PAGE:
Roelands Native Mission Farm, near Bunbury, was opened by Mr Albany Bell in 1938 on his Seven Hills property that had previously been the site of the Chandler Boys' Farm. Mr Bell was a well-known sponsor of child welfare activities in Western Australia and was the first president of the Native Welfare Council of WA.
It was envisioned that Roelands would be a self-sustaining farm for Aboriginal families. It has been reported that the wages at Roelands were poor and that people did not stay long at Roelands.
In 1941, Roelands changed its focus to become a home for 'part-Aboriginal' children, classified as 'quadroons', under 8 years old. The first children came from the Moore River Native Settlement in October 1941. By 1944, there were 26 children at Roelands and a 'part-Aboriginal kindergarten teacher' was appointed in 1945.
According to the State Solicitor's Office Guide to Institutions, Roelands was taken over by the United Aborigines Mission (UAM) in 1946 but it is unclear whether any formal change in management occurred, or whether there was an informal cooperation between the Roelands Native Mission Farm Council and the UAM:
'At a meeting with the Council of the Roelands Native Mission Farm it was agreed that the two Missions should work in closest association ; our aims and methods and missionaries are indeed part of one work. Thus, Mr. Bell presided at our Annual Meetings; supplies of fruit on a generous scale have come to our stations from the Farm through the years; and we want it known that the two bodies work in full harmony. There are 85 boys and girls now cared for at Roelands; their graduates are doing well in such fields as electrical work, dairying, and preparation for nursing. Ten young folk were baptized into Christian fellowship this year. Schooling and farm training help to prepare the children for useful adult life in the white community. Report by the United Aborigines Mission in the Annual Report of the Commissioner for Native Affairs 1951 pp.22-23'
In 1952, there were 78 children and young people at Roelands, which had an onsite primary school up to Grade 6. Older children went to Harvey High School in the mission bus. There were no 'adult natives' resident there.
Until 1963, all children and young people at Roelands were under the guardianship of the head of the departments responsible for Aboriginal welfare.
It was common practice for the Commissioner for Native Affairs to report on the achievements of young people who had been to Roelands and the other mission schools and training centres. In 1952, for example, he wrote in the Annual Report that a girl who had been trained atRoelands was employed as a domestic in Government House and one of the boys was share-farming on a property at Yallingup. At this time, the curriculum included farming and vehicle maintenance and driving for boys and domestic science for girls, who were reportedly encouraged to continue with their studies so that they could enter nursing or other female professions. Any young people needing medical treatment were taken to Bunbury.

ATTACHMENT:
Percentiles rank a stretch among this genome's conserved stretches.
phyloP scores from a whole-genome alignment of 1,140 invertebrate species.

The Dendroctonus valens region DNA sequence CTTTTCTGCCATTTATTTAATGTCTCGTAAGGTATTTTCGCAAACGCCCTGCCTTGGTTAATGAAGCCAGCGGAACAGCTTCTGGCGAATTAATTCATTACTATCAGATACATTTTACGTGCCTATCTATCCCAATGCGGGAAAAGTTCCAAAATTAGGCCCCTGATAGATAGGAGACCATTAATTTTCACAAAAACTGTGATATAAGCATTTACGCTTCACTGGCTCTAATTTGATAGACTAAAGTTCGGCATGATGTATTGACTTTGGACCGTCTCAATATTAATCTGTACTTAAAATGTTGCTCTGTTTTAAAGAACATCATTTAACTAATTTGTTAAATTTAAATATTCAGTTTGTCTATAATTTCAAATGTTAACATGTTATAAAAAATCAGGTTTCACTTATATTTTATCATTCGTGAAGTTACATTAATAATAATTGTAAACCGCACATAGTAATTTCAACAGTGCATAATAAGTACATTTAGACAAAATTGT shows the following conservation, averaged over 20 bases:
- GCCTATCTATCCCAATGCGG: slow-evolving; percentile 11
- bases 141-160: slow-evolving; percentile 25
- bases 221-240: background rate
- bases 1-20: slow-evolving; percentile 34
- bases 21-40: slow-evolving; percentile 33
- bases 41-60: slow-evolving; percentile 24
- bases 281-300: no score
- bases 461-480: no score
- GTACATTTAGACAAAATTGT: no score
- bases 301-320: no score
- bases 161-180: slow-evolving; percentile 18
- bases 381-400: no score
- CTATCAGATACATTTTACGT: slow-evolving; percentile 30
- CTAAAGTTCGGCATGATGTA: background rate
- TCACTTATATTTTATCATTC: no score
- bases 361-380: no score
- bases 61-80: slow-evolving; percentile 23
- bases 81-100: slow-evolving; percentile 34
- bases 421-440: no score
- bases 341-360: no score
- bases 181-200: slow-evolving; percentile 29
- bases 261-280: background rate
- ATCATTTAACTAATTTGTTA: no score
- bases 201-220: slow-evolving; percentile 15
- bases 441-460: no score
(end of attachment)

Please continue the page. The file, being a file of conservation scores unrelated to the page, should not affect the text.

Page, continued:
The Annual Reports of the Child Welfare Department show that the numbers at Roelands remained fairly consistent during the 1960s, with around 70 to 80 children or young people classified as 'native wards' living there each year.
From 1 July 1973, the Roelands Native Mission Farm was known as Roelands Homes Incorporated. It was affiliated with a group known as the Missionary Fellowship, described by Wilson & Robinson as a 'loose organisation consisting of Baptist, U.A.M, Roelands Mission, Wongutha Training Farm, the Australian Aborigines Evangelical Mission Board and the Kurrawang Aboriginal Christian Centre'. At this time, there were a number of 'satellite' cottages associated with Roelands, including Wollaston in Bunbury and the Valima Girls' Hostel in Perth. It is likely that young people were transferred from Roelands to these cottages to take up employment or education opportunities in larger centres.
In 1975, the Roelands property was offered to the Churches of Christ Federal Aborigines Mission Board Inc. who purchased the site and reopened it as Roelands Village.
In 2013, the site - known as 'Roelands Mission' was being renovated to re-open as a 'place of healing'.
16 July 2019
Cite this: http://www.findandconnect.gov.au/guide/wa/WE00187
First published by the Find & Connect Web Resource Project for the Commonwealth of Australia, 2011
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